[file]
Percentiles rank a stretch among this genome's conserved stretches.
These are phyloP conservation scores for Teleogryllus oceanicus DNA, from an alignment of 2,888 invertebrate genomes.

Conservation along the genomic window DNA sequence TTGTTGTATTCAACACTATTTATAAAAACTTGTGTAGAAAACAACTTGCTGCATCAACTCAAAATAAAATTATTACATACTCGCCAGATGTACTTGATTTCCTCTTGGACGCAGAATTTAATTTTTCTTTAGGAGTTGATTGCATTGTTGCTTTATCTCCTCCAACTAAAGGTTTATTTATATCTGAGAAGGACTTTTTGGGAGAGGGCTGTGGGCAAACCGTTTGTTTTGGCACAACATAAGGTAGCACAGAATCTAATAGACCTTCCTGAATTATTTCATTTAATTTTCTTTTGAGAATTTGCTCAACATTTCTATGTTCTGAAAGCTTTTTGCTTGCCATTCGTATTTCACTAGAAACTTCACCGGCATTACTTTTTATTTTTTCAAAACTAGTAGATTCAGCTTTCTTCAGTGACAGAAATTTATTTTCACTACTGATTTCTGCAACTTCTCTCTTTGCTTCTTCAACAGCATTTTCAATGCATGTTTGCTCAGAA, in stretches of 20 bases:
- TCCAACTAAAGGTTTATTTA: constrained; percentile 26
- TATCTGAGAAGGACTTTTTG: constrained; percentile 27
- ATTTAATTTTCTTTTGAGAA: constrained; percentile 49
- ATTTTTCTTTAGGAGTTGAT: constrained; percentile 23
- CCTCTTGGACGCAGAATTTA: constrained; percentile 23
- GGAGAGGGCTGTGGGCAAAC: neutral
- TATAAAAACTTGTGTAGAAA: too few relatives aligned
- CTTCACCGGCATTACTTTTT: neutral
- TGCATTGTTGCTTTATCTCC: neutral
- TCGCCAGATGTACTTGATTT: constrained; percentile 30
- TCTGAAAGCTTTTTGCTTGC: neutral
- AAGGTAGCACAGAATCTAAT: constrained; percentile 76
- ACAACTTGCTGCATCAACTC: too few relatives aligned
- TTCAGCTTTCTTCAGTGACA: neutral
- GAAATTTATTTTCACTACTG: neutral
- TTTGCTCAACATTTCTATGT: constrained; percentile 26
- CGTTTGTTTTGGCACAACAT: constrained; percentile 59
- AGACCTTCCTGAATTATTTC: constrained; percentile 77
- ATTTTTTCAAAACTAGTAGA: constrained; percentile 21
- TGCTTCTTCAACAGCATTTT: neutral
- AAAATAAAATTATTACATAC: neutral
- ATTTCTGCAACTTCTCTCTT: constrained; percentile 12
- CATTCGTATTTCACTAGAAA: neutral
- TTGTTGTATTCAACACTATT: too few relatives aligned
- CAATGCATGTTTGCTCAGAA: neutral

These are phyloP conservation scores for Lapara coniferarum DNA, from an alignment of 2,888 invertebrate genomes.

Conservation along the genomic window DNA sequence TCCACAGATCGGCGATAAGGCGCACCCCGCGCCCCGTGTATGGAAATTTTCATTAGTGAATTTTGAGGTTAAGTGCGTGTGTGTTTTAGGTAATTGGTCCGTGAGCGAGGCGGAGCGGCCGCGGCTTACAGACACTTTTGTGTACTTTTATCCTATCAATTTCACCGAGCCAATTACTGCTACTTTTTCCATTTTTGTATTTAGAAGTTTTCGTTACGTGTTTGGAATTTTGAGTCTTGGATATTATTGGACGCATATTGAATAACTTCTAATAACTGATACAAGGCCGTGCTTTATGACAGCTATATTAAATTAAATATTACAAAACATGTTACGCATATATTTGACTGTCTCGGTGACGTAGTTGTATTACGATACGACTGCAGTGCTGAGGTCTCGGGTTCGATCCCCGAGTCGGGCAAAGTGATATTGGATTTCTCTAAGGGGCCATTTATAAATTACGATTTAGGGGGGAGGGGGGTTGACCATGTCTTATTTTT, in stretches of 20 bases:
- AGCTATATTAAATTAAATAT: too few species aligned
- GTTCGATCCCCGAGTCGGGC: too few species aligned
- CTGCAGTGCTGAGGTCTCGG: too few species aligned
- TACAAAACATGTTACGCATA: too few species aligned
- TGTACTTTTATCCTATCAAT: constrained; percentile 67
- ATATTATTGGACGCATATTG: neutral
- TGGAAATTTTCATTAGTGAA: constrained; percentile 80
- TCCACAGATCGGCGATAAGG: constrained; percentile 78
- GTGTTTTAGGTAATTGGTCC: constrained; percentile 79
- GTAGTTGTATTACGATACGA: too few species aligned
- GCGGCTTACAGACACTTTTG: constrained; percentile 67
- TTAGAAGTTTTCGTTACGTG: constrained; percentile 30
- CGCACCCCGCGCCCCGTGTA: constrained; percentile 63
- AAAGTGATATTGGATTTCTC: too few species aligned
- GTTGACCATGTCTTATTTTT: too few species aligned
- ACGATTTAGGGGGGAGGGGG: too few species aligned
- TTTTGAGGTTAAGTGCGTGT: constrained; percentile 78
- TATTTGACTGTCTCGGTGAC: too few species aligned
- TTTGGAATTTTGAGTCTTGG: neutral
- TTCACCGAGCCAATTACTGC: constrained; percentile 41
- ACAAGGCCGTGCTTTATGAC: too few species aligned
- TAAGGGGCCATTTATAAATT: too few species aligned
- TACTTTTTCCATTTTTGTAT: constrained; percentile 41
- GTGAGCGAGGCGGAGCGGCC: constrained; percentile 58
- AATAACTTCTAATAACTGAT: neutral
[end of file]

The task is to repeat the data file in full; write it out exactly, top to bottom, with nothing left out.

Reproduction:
Percentiles rank a stretch among this genome's conserved stretches.
These are phyloP conservation scores for Teleogryllus oceanicus DNA, from an alignment of 2,888 invertebrate genomes.

Conservation along the genomic window DNA sequence TTGTTGTATTCAACACTATTTATAAAAACTTGTGTAGAAAACAACTTGCTGCATCAACTCAAAATAAAATTATTACATACTCGCCAGATGTACTTGATTTCCTCTTGGACGCAGAATTTAATTTTTCTTTAGGAGTTGATTGCATTGTTGCTTTATCTCCTCCAACTAAAGGTTTATTTATATCTGAGAAGGACTTTTTGGGAGAGGGCTGTGGGCAAACCGTTTGTTTTGGCACAACATAAGGTAGCACAGAATCTAATAGACCTTCCTGAATTATTTCATTTAATTTTCTTTTGAGAATTTGCTCAACATTTCTATGTTCTGAAAGCTTTTTGCTTGCCATTCGTATTTCACTAGAAACTTCACCGGCATTACTTTTTATTTTTTCAAAACTAGTAGATTCAGCTTTCTTCAGTGACAGAAATTTATTTTCACTACTGATTTCTGCAACTTCTCTCTTTGCTTCTTCAACAGCATTTTCAATGCATGTTTGCTCAGAA, in stretches of 20 bases:
- TCCAACTAAAGGTTTATTTA: constrained; percentile 26
- TATCTGAGAAGGACTTTTTG: constrained; percentile 27
- ATTTAATTTTCTTTTGAGAA: constrained; percentile 49
- ATTTTTCTTTAGGAGTTGAT: constrained; percentile 23
- CCTCTTGGACGCAGAATTTA: constrained; percentile 23
- GGAGAGGGCTGTGGGCAAAC: neutral
- TATAAAAACTTGTGTAGAAA: too few relatives aligned
- CTTCACCGGCATTACTTTTT: neutral
- TGCATTGTTGCTTTATCTCC: neutral
- TCGCCAGATGTACTTGATTT: constrained; percentile 30
- TCTGAAAGCTTTTTGCTTGC: neutral
- AAGGTAGCACAGAATCTAAT: constrained; percentile 76
- ACAACTTGCTGCATCAACTC: too few relatives aligned
- TTCAGCTTTCTTCAGTGACA: neutral
- GAAATTTATTTTCACTACTG: neutral
- TTTGCTCAACATTTCTATGT: constrained; percentile 26
- CGTTTGTTTTGGCACAACAT: constrained; percentile 59
- AGACCTTCCTGAATTATTTC: constrained; percentile 77
- ATTTTTTCAAAACTAGTAGA: constrained; percentile 21
- TGCTTCTTCAACAGCATTTT: neutral
- AAAATAAAATTATTACATAC: neutral
- ATTTCTGCAACTTCTCTCTT: constrained; percentile 12
- CATTCGTATTTCACTAGAAA: neutral
- TTGTTGTATTCAACACTATT: too few relatives aligned
- CAATGCATGTTTGCTCAGAA: neutral

These are phyloP conservation scores for Lapara coniferarum DNA, from an alignment of 2,888 invertebrate genomes.

Conservation along the genomic window DNA sequence TCCACAGATCGGCGATAAGGCGCACCCCGCGCCCCGTGTATGGAAATTTTCATTAGTGAATTTTGAGGTTAAGTGCGTGTGTGTTTTAGGTAATTGGTCCGTGAGCGAGGCGGAGCGGCCGCGGCTTACAGACACTTTTGTGTACTTTTATCCTATCAATTTCACCGAGCCAATTACTGCTACTTTTTCCATTTTTGTATTTAGAAGTTTTCGTTACGTGTTTGGAATTTTGAGTCTTGGATATTATTGGACGCATATTGAATAACTTCTAATAACTGATACAAGGCCGTGCTTTATGACAGCTATATTAAATTAAATATTACAAAACATGTTACGCATATATTTGACTGTCTCGGTGACGTAGTTGTATTACGATACGACTGCAGTGCTGAGGTCTCGGGTTCGATCCCCGAGTCGGGCAAAGTGATATTGGATTTCTCTAAGGGGCCATTTATAAATTACGATTTAGGGGGGAGGGGGGTTGACCATGTCTTATTTTT, in stretches of 20 bases:
- AGCTATATTAAATTAAATAT: too few species aligned
- GTTCGATCCCCGAGTCGGGC: too few species aligned
- CTGCAGTGCTGAGGTCTCGG: too few species aligned
- TACAAAACATGTTACGCATA: too few species aligned
- TGTACTTTTATCCTATCAAT: constrained; percentile 67
- ATATTATTGGACGCATATTG: neutral
- TGGAAATTTTCATTAGTGAA: constrained; percentile 80
- TCCACAGATCGGCGATAAGG: constrained; percentile 78
- GTGTTTTAGGTAATTGGTCC: constrained; percentile 79
- GTAGTTGTATTACGATACGA: too few species aligned
- GCGGCTTACAGACACTTTTG: constrained; percentile 67
- TTAGAAGTTTTCGTTACGTG: constrained; percentile 30
- CGCACCCCGCGCCCCGTGTA: constrained; percentile 63
- AAAGTGATATTGGATTTCTC: too few species aligned
- GTTGACCATGTCTTATTTTT: too few species aligned
- ACGATTTAGGGGGGAGGGGG: too few species aligned
- TTTTGAGGTTAAGTGCGTGT: constrained; percentile 78
- TATTTGACTGTCTCGGTGAC: too few species aligned
- TTTGGAATTTTGAGTCTTGG: neutral
- TTCACCGAGCCAATTACTGC: constrained; percentile 41
- ACAAGGCCGTGCTTTATGAC: too few species aligned
- TAAGGGGCCATTTATAAATT: too few species aligned
- TACTTTTTCCATTTTTGTAT: constrained; percentile 41
- GTGAGCGAGGCGGAGCGGCC: constrained; percentile 58
- AATAACTTCTAATAACTGAT: neutral